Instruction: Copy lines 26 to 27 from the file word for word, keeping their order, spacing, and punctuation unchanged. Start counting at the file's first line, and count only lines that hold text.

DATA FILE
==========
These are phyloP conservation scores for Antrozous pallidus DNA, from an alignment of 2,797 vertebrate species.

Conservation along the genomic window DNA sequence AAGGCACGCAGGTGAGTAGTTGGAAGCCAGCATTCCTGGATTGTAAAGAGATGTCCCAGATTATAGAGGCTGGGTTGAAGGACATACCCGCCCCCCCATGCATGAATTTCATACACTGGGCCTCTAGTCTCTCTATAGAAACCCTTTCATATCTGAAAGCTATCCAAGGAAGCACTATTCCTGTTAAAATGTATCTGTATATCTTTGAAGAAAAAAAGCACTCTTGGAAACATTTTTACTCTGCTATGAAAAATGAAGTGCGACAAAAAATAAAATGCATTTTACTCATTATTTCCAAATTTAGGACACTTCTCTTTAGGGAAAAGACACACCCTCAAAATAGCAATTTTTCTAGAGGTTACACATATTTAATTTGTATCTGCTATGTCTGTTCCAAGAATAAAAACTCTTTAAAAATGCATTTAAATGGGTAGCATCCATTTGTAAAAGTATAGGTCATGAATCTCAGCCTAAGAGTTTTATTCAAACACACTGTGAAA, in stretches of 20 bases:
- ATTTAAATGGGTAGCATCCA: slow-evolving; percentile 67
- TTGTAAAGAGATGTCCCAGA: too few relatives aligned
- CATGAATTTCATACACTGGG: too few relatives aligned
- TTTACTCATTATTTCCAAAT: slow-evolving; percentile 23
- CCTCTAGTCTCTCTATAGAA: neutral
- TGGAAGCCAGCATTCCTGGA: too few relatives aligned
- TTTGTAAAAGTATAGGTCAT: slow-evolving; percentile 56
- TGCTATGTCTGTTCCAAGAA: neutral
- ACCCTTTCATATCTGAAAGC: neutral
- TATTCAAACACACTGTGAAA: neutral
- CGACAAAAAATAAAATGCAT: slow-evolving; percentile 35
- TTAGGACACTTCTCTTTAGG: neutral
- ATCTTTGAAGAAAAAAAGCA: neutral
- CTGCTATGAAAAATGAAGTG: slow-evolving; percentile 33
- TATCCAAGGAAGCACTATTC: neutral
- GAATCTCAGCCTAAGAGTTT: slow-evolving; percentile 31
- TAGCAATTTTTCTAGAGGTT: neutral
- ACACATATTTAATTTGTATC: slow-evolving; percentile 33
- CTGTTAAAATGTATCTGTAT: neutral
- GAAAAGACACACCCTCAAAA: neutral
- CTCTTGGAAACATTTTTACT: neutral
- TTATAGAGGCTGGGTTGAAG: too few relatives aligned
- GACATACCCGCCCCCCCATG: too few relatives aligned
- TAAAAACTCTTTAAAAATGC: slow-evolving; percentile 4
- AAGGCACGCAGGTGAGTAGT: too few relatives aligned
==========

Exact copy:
- TAAAAACTCTTTAAAAATGC: slow-evolving; percentile 4
- AAGGCACGCAGGTGAGTAGT: too few relatives aligned